I read somewhere that the first medical personnel who entered Hiroshima discovered many of the survivors who could walk were doing so. Scorched and burned people shuffled blindly around, going nowhere, leaving nowhere, arriving nowhere, yet in motion for the sense of motion, of doing something that could be done, and perhaps living witnesses to the way things were and would never be again, but mostly motion, motion, motion, as if doing nothing was too large a burden to bear in that moment in time.
Walking was something I knew how to do and in fact was likely the only thing that I could do well. It didn’t start out that way. My parents were appalled at how long it was talking me to learn how to walk so at eighteen months they decided to leave me outside until I could navigate the back steps of the house by myself. I managed to gain the top step, get upright, and then fell backwards, cracking my skull on the concrete steps behind me. Or at least that is one of the stories for the event. Like everyone’s deep personal history this is a black and white photo seen from a passing car in the dark while half asleep, not a video with sound and playback. It’s clear that something happened and there was a brain injury but how it happened has never been clearly defined and perhaps it is better that way.
It was 1973 or 1974, when my father called me from work and told me he had left a check on the mantle and I was to take that check to the courthouse and get a sticker for his car tag. Back in those days all the tags came due on the same day. A person could get one as early as they chose to but most people waited until the last moment and my father had too. He called me from work, and his job supplied him with a work car, but his personal car had to have a tag. He might have given me the check before I went to school that day and I could have walked from school to the courthouse which would have saved me a couple of miles but my father believed in walking, or to be more precise he believed in me walking.
So I walked to the courthouse and stood in line with everyone else who had waited until the last minute. This was hellish to me. I hated being in public. I hated waiting in line with all these people. I felt like the whole of the world was staring at me, judging me in some way, and the line moved at the pace of a drunken snail who had lost his crutches. But the check wasn’t all the information that was needed to get the tag. There had to be proof of insurance, too. So I walked from the courthouse back home and called my father with the news the check wasn’t enough.
He was furious with me, of course, and he demanded to know why I hadn’t taken the proof of insurance with me to begin with. I didn’t know anything at all about tags or insurance, or anything else about that sort of thing. This was all being done with one of those rotary phones with a three foot long cord. I went out to the car and brought in the mass of paperwork that was stuff in the glove compartment. I finally found the insurance card so off to the courthouse I walked once again.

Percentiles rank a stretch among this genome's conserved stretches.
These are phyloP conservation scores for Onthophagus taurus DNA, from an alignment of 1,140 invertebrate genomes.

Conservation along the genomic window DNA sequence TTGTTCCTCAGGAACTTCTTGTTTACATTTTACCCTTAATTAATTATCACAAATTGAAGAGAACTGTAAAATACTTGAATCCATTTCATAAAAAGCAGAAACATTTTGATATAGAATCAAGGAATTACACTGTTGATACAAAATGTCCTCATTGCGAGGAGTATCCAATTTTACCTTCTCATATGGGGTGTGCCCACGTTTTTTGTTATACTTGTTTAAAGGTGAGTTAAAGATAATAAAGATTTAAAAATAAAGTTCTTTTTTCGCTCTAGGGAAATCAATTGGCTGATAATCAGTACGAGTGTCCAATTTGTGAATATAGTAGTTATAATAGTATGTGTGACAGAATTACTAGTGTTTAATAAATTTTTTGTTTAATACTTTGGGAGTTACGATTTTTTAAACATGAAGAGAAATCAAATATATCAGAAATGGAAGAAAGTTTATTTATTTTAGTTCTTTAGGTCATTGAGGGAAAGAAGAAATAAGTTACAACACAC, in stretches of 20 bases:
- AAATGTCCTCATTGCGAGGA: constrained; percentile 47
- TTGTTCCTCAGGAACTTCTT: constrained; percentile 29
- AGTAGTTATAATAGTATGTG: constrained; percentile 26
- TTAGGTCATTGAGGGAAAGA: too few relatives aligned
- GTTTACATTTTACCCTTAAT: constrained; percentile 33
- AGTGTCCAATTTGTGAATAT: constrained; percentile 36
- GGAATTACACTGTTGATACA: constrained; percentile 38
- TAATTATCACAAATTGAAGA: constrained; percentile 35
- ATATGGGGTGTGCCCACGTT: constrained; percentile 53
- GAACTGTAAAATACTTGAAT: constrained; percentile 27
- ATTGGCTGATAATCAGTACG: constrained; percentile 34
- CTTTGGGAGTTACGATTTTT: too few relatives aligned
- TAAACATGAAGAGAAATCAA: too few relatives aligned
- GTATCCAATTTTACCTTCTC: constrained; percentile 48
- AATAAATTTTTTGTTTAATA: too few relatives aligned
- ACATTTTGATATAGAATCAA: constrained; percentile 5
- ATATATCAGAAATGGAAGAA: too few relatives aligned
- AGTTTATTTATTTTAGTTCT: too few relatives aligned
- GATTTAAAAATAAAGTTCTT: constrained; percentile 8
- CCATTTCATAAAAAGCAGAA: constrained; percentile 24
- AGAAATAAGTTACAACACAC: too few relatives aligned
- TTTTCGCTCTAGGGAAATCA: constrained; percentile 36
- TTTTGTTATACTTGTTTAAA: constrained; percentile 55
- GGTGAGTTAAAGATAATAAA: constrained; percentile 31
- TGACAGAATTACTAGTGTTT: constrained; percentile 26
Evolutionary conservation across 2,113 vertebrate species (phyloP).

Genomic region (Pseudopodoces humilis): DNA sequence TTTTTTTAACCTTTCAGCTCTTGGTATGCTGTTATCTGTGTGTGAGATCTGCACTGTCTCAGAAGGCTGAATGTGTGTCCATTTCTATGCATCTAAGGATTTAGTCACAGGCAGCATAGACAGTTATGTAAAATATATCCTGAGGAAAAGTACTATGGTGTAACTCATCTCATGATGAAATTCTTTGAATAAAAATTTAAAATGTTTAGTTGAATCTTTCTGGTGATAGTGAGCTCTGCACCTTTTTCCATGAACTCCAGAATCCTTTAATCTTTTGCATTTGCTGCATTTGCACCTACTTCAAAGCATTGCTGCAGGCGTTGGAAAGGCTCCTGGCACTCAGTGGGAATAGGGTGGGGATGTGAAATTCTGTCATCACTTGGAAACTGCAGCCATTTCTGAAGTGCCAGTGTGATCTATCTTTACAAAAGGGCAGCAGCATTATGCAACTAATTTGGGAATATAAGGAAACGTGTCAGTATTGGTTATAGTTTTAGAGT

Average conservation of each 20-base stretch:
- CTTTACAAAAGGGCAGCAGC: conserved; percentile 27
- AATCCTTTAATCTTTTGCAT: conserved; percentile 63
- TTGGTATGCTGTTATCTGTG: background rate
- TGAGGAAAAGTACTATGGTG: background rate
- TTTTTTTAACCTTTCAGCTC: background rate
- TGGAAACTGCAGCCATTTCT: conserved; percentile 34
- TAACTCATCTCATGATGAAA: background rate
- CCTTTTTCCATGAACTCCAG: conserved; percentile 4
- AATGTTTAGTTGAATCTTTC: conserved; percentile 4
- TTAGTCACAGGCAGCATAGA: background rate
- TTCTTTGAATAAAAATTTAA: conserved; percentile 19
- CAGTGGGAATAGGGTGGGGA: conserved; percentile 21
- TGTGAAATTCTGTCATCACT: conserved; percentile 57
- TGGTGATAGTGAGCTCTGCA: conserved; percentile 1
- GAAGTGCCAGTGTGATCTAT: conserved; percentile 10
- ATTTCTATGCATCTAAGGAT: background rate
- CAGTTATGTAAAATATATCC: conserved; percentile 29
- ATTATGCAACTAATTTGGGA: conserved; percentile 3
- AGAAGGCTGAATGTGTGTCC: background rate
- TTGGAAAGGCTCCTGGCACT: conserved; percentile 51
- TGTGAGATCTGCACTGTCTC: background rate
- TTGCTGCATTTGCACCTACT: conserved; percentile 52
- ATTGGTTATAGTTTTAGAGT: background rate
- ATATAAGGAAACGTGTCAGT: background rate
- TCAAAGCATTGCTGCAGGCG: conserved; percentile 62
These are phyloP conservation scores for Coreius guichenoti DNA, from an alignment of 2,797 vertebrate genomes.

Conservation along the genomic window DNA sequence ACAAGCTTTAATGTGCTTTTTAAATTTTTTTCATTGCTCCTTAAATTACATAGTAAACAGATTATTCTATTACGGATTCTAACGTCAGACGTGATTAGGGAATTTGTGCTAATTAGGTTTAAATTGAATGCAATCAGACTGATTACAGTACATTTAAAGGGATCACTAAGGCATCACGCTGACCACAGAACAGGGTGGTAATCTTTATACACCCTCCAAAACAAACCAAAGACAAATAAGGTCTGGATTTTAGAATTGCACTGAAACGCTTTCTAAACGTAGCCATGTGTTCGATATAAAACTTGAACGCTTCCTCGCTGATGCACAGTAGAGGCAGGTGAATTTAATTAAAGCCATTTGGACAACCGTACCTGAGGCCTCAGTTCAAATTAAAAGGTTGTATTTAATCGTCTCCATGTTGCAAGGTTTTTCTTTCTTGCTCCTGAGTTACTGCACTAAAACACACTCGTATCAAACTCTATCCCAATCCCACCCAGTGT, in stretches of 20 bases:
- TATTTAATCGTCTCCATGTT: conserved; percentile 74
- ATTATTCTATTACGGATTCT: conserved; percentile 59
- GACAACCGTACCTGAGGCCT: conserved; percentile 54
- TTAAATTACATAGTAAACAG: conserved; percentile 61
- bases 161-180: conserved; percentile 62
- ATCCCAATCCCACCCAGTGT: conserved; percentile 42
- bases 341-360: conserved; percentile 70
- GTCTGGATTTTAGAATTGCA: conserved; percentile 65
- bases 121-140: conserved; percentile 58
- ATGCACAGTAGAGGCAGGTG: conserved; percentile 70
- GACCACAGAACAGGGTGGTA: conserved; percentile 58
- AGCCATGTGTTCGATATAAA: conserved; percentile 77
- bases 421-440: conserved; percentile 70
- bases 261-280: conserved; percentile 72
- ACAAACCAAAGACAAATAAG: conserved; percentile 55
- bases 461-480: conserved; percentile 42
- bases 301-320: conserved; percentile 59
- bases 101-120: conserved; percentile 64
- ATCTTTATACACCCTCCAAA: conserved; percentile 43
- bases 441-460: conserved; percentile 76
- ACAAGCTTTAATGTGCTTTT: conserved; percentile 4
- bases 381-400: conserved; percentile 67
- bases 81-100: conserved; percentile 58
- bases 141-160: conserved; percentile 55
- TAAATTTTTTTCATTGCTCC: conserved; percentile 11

The line was longer this time because people had begun to get off work and this time the people in the line were more surly. The line moved slower because some of the people at the courthouse had gone home. It was getting late in the afternoon and it was beginning to get cold, too. When I got to the front of the line the woman told me I needed the car registration, too, that the insurance card wasn’t enough. This wasn’t the same woman I had spoken with before so there was no point in bringing up this was not what I had been told before, and besides, this was during the days of Adult Infallibility. If an adult told someone under eighteen years old something that wasn’t entirely true then it was not the adult’s fault it had been misunderstood. I walked backed home from the courthouse and called me father to tell him I had gone up to the courthouse without the proper paperwork.
This time he was downright livid. He kept the car registration in his metal lockbox and he had the key with him. All I needed was proof of insurance and the check, now go get the damn tag and don’t come back without it. So I walked back to the courthouse, and by this time it was getting dark, and stood in line again with people who were getting seriously angry about being at the courthouse this late. A deputy came and stood at the end of the line and turned people away and I was frightened that he would send me away without the tag, too. When I got back to the front of the line I faced the same woman who had been there since early morning and she really didn’t have time to explain to me again why I didn’t have the proper paperwork to get the tag. “Didn’t I tell you what you needed last time? Okay, didn’t you hear me? Did you talk to your daddy about this? Did you tell him what I told you? Why did you come back here without it then? I swear you kids don’t know how to listen! Well, I can’t give you the tag now get out of here.”
So I walked back home again without the tag again. My father was home by that time and he was in a very seriously bad mood over how I had handled the entire tag ordeal. How hard could it be to get a tag? Hadn’t all those other people gotten a tag without all this fuss? It had embarrassed him to death for me to argue with that woman up there and here, here’s the registration now go get the tag.